Between a Rock and a Hard Place

Michael Alden Lloyd digs deep for indie gold in the new Lionsgate feature, The Quarry.

by Pauline Rogers / Photos and Framegrabs Courtesy of Lionsgate


“It’s a classic setup – a stranger rolls into town, claiming to be someone he’s not,” explains Scott Teems, co-writer/director of The Quarry (available On Demand April 17, 2020) which was set to premiere at this year’s SXSW before the global COVID-19 pandemic forced organizers to cancel the event. Released by Lionsgate and Grindstone, The Quarry is an adaptation of Damon Galgut’s novel, “which dealt with big ideas – racism, religion, murder, redemption. But, at its core, it was a story of a man on the run from his past, dealing with the darkness in his own life,” Teems adds. Because stories of racial injustice are universal, Teems opted to tell the story in a more personal way, moving the setting from post-apartheid South Africa to 1980s West Texas.

The prime challenge was to bring an intensely dramatic story to the screen on a Tier 1 budget. When Director of Photography Rodney Taylor, ASC (who had shot That Evening Sun for Teems), introduced the filmmaker to Guild Director of Photography Michael Alden Lloyd, “the first thing Scott said to me was that we had to find a way to ‘marry the epic with the intimate,’” Lloyd, a two-time Emerging Cinematographer Award honoree, recalls. “I started thinking a lot about medium-format photography. It has that feel: intimate in that it puts you right there, and epic in the detail, the subject/background relationship, and the way everything falls around the focus.”

Teems and Lloyd began to think of the film as a fable, with the characters fated together, existing in a suspended reality of almost homemade quality. “It didn’t take us long to land on Roger Deakins [ASC, BSC] as a reference,” Teems states. “Anytime you’re making a Texas noir, you stand in the shadow of No Country for Old Men. It’s a perfect film. So that gave us a place to build from.” But there is also a dream-like feeling to the movie, which brought them to study the use of flashbacks and memories lensed by Deakins in The Assassination of Jesse James by the Coward Robert Ford. They added bits of Paris, Texas and Three Colors: Blue, compiling a solid visual reference book in preproduction.


Director of Photography Michael Alden Lloyd was inspired by medium-format photography for The Quarry’s unique look “It has that feel: intimate in that it puts you right there, and epic in the detail, the subject/background relationship, and the way everything falls around the focus,” he describes.


Anamorphic 35 mm was Teems’ first choice, but, as Lloyd recounts, “it was a tough sell. Not because of the cost of the stock. We had to carry a relatively light grip and electric package. Even if we could get the gear, we weren’t going to have the manpower to implement it, and our footprint had to be pretty small with all the location moves.” Choice number two was the large-format Alexa 65. So Taylor put Lloyd in touch with ARRI International Marketing executive Dana Ross, and after reading the script, Ross brought in Kelli Bingham, an ARRI Business Development executive based in New Orleans, and the two made it happen.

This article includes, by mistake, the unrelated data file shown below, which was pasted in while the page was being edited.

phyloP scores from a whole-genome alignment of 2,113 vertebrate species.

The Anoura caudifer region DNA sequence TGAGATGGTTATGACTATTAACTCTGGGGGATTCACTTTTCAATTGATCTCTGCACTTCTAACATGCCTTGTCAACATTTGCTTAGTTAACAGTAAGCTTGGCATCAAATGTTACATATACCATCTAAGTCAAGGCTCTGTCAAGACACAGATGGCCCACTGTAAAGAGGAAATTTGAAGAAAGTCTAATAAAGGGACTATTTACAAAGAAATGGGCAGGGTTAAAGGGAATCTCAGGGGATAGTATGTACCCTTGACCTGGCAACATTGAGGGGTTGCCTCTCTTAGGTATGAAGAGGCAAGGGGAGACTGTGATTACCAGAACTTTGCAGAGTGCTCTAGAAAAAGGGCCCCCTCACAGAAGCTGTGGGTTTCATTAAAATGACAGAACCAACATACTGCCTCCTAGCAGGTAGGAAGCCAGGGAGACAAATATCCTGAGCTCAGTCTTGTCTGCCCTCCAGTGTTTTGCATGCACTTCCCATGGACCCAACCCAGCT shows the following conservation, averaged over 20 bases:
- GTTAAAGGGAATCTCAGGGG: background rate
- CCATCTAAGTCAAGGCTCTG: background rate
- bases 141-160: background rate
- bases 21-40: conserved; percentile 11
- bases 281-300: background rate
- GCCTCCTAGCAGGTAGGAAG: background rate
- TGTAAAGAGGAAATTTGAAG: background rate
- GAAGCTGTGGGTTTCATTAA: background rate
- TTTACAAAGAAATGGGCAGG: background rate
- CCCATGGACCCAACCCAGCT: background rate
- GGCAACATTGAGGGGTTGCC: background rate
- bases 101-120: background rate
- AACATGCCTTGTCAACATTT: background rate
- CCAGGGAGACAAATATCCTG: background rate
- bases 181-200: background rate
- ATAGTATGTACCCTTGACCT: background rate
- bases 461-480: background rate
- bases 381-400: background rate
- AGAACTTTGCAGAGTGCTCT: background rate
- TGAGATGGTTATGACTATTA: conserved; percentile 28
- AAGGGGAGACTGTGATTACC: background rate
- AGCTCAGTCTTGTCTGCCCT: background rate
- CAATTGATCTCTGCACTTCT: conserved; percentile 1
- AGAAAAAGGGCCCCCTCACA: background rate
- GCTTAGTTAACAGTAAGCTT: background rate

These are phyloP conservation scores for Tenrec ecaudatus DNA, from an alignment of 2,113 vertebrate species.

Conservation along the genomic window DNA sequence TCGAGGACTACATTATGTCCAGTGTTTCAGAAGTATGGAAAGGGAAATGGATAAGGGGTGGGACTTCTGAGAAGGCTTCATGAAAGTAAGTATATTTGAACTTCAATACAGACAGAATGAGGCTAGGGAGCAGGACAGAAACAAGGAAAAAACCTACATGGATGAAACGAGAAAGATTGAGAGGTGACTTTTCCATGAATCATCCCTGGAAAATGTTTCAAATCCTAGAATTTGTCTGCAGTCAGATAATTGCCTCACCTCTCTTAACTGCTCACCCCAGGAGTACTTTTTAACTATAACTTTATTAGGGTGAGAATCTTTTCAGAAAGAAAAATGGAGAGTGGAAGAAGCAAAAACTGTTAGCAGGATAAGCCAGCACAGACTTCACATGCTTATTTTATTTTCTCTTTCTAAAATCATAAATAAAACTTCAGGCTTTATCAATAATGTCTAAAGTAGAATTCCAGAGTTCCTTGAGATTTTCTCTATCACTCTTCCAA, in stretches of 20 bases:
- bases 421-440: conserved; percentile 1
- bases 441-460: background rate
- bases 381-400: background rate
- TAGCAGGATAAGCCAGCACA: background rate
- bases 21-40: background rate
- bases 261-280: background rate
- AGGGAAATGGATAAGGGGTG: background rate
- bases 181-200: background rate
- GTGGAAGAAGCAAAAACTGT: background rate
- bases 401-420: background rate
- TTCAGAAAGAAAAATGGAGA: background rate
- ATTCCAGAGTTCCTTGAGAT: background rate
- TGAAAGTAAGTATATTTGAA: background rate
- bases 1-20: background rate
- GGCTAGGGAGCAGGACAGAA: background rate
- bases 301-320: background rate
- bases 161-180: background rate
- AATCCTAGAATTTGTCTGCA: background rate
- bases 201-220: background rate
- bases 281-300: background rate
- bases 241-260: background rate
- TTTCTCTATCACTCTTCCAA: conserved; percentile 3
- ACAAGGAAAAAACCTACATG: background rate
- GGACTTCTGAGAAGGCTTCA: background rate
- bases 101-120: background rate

“I chose a small selection of Prime DNA lenses [45, 60, 80, 110 millimeter],” Lloyd explains. “They had the character we wanted. They’re nice on the skin, resolve well at the stop I wanted to shoot, and have some interesting vignetting. This particular set was already detuned in a way we liked, too. I also carried a Zeiss Compact Zoom [100-280 millimeter] for all the old-school in-camera zooms we planned for specific beats in the design.”

Add up the variables – a low Tier 1 budget, locations outside New Orleans with a long drive from base camp, and a large-format capture system – and Lloyd says the project offered an exciting challenge for the locally-based NOLA crew. This crew included Operator Louis Normandin, SOC, who says one of the most notable visual elements related to doing dolly moves with the large-format sensor “is that the parallax of the foreground and background really connect, and the visual impact hits twice as hard. This plays so well, as Scott and Michael planned all the specific story beats.”


Operator Louis Normandin, SOC, says dolly moves with a large-format sensor really connect “the parallax of the foreground and background…the visual impact hits twice as hard.” Here the NOLA-based Guild crew tackles a challenging 9-minute “oner.”

The Local 600 camera team’s coordination was put to the test for a nine-minute “oner” at the opening of the movie that starts in a wide shot from about 350 yards and takes the story up to a murder in the film’s namesake location. Although no stranger to pulling focus on large format, 1st AC Ian Henderson admits, “This movie was a much bigger challenge. There would be no guesswork. When it’s soft – it’s undeniably soft. We did a lot of push-in and walk-ups. I ended up going off physical marks.” He credits 1st AD Andrew Shepherd for giving him the time – and actor Shea Whigham’s checking in before every shot. “And our life-saving DIT, Tyler Blackwell,” Henderson adds.